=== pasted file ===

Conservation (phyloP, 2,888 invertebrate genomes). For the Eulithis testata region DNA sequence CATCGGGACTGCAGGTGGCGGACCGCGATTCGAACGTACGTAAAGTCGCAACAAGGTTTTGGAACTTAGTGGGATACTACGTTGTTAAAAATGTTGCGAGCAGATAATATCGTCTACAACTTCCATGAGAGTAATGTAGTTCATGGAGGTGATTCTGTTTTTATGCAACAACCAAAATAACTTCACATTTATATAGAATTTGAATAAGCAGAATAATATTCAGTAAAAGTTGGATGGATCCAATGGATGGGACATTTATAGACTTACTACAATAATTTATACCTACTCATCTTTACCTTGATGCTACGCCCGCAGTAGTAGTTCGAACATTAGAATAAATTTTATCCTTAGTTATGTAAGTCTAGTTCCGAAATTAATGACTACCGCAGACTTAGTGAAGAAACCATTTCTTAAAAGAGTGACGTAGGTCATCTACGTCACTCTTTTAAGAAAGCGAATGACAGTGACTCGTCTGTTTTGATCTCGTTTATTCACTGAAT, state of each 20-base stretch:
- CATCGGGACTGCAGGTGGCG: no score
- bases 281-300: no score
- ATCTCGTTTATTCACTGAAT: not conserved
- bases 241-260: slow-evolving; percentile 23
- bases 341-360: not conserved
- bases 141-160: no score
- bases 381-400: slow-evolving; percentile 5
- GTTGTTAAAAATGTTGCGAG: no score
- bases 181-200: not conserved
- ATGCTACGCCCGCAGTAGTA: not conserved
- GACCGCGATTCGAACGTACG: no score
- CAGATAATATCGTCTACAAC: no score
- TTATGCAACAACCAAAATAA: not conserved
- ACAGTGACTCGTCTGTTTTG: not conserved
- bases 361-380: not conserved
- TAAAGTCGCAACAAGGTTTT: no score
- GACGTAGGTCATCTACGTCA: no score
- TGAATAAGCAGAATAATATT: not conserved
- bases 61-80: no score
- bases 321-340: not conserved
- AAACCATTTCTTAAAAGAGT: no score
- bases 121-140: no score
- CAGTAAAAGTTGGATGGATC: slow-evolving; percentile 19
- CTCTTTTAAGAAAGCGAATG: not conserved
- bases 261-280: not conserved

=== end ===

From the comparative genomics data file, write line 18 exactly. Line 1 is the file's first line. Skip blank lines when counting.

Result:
- GACGTAGGTCATCTACGTCA: no score